North Carolina ranks 32nd among all states in child poverty, with one in five children growing up in households with incomes below the federal poverty level. Growing up poor has long-lasting repercussions and, in a state with such a high child poverty rate, children in North Carolina are particularly at risk of experiencing a wide range of behavioral, social, emotional, and health challenges.
But the poverty rate only measures household income. What if we were to explore household financial security in North Carolina by looking at what households “own,” as opposed to what they “earn?” It’s all money in the end, but economic theory shows that what people own (their wealth or savings) operates very differently than income. Here’s how:
- Saving helps households get ahead and stay ahead through investments in homes, education, and small businesses,
- Saving provides flexible resources that can be used for long-term investment or a short-term emergency, and
- Saving enables funds to be passed from one generation to the next.
Racial disparities in family wealth
Unfortunately, wealth inequality dwarfs income inequality in the U.S. According to recent data from the Urban Institute, the median white household has ten times the wealth (over $170,000) compared to the median Black household (about $17,000).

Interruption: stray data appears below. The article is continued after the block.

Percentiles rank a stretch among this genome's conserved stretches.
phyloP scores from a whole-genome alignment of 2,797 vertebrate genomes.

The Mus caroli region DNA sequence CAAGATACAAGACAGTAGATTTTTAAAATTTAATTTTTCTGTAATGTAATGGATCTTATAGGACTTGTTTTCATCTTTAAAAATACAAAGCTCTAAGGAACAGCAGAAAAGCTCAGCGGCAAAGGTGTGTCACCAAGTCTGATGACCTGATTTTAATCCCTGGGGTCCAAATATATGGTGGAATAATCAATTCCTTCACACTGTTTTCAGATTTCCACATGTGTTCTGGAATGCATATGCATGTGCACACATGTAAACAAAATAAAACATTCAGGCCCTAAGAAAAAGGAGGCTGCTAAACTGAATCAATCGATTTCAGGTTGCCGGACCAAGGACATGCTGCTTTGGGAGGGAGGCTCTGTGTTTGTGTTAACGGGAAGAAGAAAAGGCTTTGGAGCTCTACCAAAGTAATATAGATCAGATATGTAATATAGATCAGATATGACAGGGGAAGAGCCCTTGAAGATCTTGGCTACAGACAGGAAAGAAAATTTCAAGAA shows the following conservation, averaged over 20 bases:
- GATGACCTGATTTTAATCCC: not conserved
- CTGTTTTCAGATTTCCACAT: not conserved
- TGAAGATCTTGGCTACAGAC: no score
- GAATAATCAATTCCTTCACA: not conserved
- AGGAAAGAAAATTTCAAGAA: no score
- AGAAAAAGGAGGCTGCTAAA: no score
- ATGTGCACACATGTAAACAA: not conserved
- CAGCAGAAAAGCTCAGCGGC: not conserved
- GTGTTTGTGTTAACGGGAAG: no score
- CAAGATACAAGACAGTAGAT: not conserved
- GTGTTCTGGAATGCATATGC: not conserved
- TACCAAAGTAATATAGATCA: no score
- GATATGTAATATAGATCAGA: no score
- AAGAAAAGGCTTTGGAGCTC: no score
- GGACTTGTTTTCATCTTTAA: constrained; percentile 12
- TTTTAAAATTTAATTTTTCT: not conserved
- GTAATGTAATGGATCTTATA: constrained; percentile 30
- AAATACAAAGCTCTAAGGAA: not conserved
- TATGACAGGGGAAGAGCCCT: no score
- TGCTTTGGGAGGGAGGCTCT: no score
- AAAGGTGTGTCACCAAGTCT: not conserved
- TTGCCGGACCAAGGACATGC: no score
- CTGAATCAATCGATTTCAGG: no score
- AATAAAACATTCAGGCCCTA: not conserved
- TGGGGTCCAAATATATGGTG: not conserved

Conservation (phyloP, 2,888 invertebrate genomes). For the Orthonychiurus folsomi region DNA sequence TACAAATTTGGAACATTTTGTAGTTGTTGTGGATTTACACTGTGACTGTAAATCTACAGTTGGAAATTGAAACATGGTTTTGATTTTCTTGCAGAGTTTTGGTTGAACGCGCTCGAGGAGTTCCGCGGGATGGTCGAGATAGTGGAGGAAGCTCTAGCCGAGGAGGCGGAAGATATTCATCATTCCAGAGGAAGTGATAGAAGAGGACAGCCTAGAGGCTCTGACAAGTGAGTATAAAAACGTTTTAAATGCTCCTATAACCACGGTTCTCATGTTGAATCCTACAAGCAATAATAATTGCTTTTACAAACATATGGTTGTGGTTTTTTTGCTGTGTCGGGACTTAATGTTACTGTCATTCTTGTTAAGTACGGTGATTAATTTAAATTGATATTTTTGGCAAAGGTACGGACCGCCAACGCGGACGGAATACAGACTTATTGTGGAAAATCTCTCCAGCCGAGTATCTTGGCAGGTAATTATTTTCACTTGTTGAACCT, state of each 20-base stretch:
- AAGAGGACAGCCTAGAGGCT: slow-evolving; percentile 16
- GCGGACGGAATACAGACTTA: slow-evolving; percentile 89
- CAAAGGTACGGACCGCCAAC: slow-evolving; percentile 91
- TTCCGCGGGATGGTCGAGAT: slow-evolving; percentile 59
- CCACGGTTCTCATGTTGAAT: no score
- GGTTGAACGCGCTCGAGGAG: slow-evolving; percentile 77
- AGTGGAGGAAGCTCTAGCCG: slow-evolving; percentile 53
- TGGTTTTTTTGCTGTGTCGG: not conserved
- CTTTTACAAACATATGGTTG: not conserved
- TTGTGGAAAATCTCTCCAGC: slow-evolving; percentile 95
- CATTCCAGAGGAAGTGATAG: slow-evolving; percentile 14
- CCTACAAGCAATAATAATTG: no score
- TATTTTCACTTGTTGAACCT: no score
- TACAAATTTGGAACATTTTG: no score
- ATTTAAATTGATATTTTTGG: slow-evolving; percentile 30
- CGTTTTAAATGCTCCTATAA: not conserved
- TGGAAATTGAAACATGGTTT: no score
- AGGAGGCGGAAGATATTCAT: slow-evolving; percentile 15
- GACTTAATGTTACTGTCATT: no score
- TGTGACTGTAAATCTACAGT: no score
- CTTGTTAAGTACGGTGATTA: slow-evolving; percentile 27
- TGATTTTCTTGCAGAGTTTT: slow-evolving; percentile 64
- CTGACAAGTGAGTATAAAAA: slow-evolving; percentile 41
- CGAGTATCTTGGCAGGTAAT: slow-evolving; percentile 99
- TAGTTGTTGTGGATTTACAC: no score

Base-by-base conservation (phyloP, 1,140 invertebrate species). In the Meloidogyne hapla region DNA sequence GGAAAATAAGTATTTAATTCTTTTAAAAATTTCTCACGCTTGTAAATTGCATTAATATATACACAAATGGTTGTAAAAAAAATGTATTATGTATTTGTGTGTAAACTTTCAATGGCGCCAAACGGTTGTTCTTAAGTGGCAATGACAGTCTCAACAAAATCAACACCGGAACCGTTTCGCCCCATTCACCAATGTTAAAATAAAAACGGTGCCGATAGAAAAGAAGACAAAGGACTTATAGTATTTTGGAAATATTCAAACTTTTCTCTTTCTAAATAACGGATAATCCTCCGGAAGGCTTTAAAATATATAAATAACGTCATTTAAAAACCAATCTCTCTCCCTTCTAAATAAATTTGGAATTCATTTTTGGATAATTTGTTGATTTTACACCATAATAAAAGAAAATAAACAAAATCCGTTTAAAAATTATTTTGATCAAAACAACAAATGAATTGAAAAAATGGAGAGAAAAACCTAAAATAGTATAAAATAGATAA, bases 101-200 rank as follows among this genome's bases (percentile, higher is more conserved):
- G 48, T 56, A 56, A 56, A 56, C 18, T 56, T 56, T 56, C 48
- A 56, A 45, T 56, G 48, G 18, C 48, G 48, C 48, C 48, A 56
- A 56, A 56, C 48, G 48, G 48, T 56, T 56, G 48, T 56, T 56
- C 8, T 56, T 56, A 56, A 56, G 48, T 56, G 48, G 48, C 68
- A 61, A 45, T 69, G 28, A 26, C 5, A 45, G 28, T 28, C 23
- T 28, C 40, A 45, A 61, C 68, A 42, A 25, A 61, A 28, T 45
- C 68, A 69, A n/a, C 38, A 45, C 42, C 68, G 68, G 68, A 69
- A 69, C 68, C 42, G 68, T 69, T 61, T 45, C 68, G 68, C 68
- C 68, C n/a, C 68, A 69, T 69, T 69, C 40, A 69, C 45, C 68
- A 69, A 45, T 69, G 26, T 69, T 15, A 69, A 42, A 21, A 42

Another way to look at wealth and inequality is by examining the share of households that lack sufficient assets or savings to subsist at the poverty level for three months, if they were to lose their source of income. On this measure, North Carolina is also among the worst ten states, with 26% of households classified as “asset poor.” What’s more, more than two in five Black households (40.3%) are considered asset poor in North Carolina. If assets and savings are critical to helping households get ahead and stay ahead, what can North Carolina do to address our shocking level of asset poverty?
Seeding savings in childhood
One promising strategy for building wealth for all households is by investing in children’s savings accounts (also known as baby bonds). Children’s savings accounts (CSAs) are savings or investment accounts for children and youth. The accounts are seeded with an initial deposit and provide additional incentives to save. Most CSA accounts are restricted to saving for college or postsecondary expenses.
Fourteen states currently provide some kind of initial deposit and/or savings match to encourage households to save in an account in their state’s 529 college savings plan. Moreover, three states (Maine, Nevada, and Pennsylvania) automatically provide an initial deposit to open a 529 college savings account for all children starting at birth or in kindergarten.
The opportunity now: ARP funds
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